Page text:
Alternative-fueled buses have a long history in the transit industry, especially with the growing use of natural-gas engines over the past couple of decades. But the popularity of hybrid buses that combine diesel or gasoline engines with electric-drive motors is steadily expanding.
The transit application of hybrid propulsion was the subject of a panel discussion at the Clean Heavy-Duty Vehicle Conference, sponsored by WestStart/CALSTART, in San Diego in February.
Panelists included Todd Gibbs, program administrator for the fleet engineering group at King County Metro in Seattle; Chris Parro, senior analyst for the Orange County (Calif.) Transportation Authority; Dr. Nigel Clark, an alternative-fuels researcher at West Virginia University; Walt Kulyk, director of mobility innovation for the Federal Transit Administration (FTA); Lurae Stuart, senior program manager for bus programs for the American Public Transportation Association (APTA); and Michael Melaniphy, vice president of government sales for Motor Coach Industries (MCI).
Gibbs provided an update of the use of New Flyer hybrid buses at King County Metro, which began introducing diesel-electric articulated buses into its fleet in June 2004. The 235 buses, equipped with Allison EP-50 parallel hybrid propulsion systems and Caterpillar C-9 engines, each cost about $200,000 more than a conventional diesel bus.
Gibbs said he expects the hybrid buses to last 15 years, without any engine or electric drive overhauls. Expected battery life is four to five years.
Having logged 12 million service miles overall, the buses have been performing with high reliability. Gibbs said the miles between trouble calls has been about 6,500 miles. “It’s one of the highest in our fleet,” he said.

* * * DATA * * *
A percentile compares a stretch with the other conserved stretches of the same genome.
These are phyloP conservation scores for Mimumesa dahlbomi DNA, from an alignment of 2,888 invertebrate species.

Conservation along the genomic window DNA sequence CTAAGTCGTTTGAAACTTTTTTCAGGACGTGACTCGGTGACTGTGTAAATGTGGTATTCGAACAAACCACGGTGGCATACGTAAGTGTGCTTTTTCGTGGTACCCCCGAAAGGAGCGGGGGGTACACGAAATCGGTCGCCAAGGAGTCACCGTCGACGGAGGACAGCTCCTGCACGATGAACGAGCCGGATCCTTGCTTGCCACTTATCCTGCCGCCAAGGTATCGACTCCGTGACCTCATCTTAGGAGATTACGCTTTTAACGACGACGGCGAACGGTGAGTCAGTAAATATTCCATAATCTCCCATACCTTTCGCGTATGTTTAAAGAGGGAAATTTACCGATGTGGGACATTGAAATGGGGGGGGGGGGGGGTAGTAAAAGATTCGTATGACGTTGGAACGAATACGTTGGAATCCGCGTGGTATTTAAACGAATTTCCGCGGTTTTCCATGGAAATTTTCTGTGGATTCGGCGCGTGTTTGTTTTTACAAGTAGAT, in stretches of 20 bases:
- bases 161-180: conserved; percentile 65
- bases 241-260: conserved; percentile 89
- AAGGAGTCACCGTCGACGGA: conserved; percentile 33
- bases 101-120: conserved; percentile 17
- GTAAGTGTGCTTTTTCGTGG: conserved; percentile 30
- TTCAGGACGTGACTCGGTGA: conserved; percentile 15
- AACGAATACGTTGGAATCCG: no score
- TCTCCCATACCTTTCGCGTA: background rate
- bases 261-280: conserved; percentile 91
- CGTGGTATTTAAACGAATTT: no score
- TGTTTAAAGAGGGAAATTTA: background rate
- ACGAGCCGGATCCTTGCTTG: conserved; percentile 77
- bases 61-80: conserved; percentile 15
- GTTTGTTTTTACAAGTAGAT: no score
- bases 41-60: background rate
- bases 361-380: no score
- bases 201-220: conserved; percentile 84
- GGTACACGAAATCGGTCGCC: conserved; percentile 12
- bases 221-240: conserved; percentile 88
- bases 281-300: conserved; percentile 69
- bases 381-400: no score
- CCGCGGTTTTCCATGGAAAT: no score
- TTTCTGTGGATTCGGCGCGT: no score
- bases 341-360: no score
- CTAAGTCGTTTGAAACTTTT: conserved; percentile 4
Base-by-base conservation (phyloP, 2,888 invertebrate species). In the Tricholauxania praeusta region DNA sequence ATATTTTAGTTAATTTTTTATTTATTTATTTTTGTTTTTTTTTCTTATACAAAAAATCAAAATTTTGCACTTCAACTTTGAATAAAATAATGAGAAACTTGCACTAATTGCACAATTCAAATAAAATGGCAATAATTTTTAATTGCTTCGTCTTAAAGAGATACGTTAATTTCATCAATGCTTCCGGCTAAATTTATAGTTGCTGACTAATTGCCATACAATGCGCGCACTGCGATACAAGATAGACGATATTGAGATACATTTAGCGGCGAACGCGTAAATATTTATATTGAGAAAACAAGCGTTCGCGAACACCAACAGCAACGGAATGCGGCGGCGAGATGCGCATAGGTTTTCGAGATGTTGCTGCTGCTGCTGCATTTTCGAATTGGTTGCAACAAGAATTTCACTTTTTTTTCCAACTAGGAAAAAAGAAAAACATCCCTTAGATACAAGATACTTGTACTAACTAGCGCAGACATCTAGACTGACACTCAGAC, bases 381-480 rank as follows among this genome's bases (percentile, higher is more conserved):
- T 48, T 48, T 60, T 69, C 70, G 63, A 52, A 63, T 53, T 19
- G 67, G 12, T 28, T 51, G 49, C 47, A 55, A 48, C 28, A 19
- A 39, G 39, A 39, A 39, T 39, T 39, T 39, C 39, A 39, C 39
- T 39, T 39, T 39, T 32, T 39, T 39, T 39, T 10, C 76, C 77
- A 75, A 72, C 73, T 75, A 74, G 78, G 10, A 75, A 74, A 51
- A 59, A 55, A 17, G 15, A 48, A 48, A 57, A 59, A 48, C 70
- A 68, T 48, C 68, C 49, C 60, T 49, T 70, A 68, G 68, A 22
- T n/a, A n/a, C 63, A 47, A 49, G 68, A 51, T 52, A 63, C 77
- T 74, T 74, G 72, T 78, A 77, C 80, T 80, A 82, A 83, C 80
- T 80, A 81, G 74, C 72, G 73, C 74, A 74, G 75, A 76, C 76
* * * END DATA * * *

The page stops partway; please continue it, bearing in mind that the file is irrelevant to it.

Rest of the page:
The hybrid buses are also helping cut fuel costs. Hybrids are getting from 3.2 to 3.8 mpg, compared to 2.5 mpg for conventional buses. “We’re seeing significant improvements in fuel economy with the hybrid package,” Gibbs said.
In regard to maintenance costs, Gibbs said the hybrid buses are requiring about six hours of labor per 1,000 miles of service, which, on a per-mile basis, comes out to $1.45. He added that the agency has been able to reduce its service staff by 10% since bringing the hybrids into service. Part of that reduction, however, can be attributed to the retirement of older buses that required significant service hours.
King County’s hybrid program is being evaluated by the National Renewable Energy Laboratory (NREL). Gibbs said the comparative test was scheduled to end last March. In addition, two of the hybrids have undergone fuel economy and emissions testing at NREL’s lab in Golden, Colo.
According to Gibbs, the hybrids’ fuel consumption was 20% to 43% lower than its non-hybrid counterparts, while nitrogen oxide and particulate matter emissions were 10% to 39% and 51% to 97% lower, respectively. “We’re extremely pleased with that information,” he said, adding that the NREL will issue a formal report following the conclusion of the evaluation.
OCTA starts small
Parro described the OCTA’s testing of four New Flyer hybrid buses, two with gasoline-electric (ISE) drives and two with diesel-electric (Allison) drives.
The gasoline hybrids have Ford V10 engines with a Siemens 150 kilowatt generator and two 85 kilowatt drive motors and two integrated ultracapacitor packs, while the diesel hybrids have a Cummins ISL engine with the Allison Ep system and a Panasonic nickel metal hydride battery pack.
Parro said the four test buses have been run on similar routes, making it possible to compare their performance. He said the gasoline hybrids, which were put into service last year, have averaged 3.1 mpg and have run 16,000 miles without drive system component failure. The diesel hybrids, which were introduced in 1998 and have undergone three changes to the electric drive system, have averaged 4.1 mpg and have gone 100,000 miles without drive system component failure.
Parro said the buses vary dramatically in their acceleration from 0 to 60 mph. The gasoline hybrids can reach 60 mph in 35 seconds, but it takes the diesel hybrids 115 seconds to get to the same speed. Nonetheless, he said operators enjoy driving the hybrids, which average 13 mph during route service but can be taken up to 60 mph as they’re driven on the freeways during deadhead runs.
Adding a diesel particulate filter to the diesel hybrid bus has created a few challenges, Parro said. Because the diesel engine is used less overall, the exhaust temperatures are not getting high enough to burn the soot that
gets trapped in the filter. He said the OCTA is working with Cummins and Johnson Matthey, the filter manufacturer, to solve this problem.
FTA’s supporting role